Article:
Speaking to the head of corporate strategy at a major CRM vendor in Silicon Valley this week it was clear that cross-selling and up-selling to their existing customer base was a key component of their growth strategy.
As an approach, it makes good sense. It is far cheaper and likely that you will do business with an existing customer. Bain Capital has even estimated that for certain industries, a 10% increase in customer retention is roughly equivalent to a 30% increase in a company’s value.
You might be familiar with the challenger customer, Customer Improvement is the ability of a supplier to help critically assess the customer’s business in a way the customer hasn’t fully appreciated on their own, and help them identify new ways to grow, to make money, to save money, to lay out the ROI of taking a step in that direction.
And this is where the importance of your content comes in. Traditionally the above can only happen during meetings and phone calls.
However, if you enable your customer service team with the expertise to execute Customer Improvement to easily create content, they can position the same narrative that they would convey in the meeting, online.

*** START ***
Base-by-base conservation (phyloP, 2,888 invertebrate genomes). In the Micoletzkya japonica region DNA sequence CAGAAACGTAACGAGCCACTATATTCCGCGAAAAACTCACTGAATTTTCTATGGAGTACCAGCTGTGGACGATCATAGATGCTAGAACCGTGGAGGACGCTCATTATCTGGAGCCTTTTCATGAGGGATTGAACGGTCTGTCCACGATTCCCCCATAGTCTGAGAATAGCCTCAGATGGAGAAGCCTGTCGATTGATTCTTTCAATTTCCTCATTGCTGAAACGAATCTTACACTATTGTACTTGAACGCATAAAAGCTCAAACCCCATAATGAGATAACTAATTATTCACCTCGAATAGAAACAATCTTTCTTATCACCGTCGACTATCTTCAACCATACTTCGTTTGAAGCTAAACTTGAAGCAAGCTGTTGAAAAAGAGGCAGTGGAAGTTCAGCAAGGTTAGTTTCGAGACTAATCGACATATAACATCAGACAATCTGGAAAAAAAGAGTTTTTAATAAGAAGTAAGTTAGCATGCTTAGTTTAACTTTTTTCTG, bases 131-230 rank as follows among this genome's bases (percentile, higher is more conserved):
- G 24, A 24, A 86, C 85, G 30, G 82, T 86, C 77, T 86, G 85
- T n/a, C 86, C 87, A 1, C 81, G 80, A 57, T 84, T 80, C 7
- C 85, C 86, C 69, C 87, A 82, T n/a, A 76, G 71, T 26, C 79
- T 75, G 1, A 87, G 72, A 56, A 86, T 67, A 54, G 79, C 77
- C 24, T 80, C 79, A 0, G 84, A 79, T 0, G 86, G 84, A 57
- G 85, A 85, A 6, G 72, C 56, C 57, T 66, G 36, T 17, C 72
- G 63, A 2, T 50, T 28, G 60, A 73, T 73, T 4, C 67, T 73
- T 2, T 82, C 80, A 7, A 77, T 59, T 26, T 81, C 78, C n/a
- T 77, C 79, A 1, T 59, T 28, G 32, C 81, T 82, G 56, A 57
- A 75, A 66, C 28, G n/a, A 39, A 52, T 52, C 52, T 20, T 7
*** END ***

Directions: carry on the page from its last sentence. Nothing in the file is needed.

This can then be delivered in real-time through newsletters, social networks like LinkedIn and on a very targeted 1-2-1 or expert-to-expert basis. This will increase the trust, ongoing dialogue and eventually result in the opportunity for sales to close revenue through an up-sell or cross-sell.
This method is called Expert-to-Expert Marketing and is becoming increasingly valuable to leading businesses. On June 28th we will have business leaders from firms like Ketchum, Deloitte and Fujitsu talking at The Rainmaker Event in London on the subject of E2E and more. Information and tickets available here.
As Emmet and Mark Murphy write in their book Leading on the Edge of Chaos, acquiring new customers can cost an organization around five times more than retaining current ones. In fact, a 2% increase in customer retention can have the same effect as decreasing a company’s costs by 10%. To put it another way, reducing customer defection rates by just 5% could increase profitability by 25% to 130%, depending on the industry. - The average business in the U.S. loses around 50% of its customer base every five years. - Companies are four times more likely to do business with an existing customer than a new customer. - The likelihood of selling to an existing customer is 60-70%, whereas it’s just 5-20% for a new customer.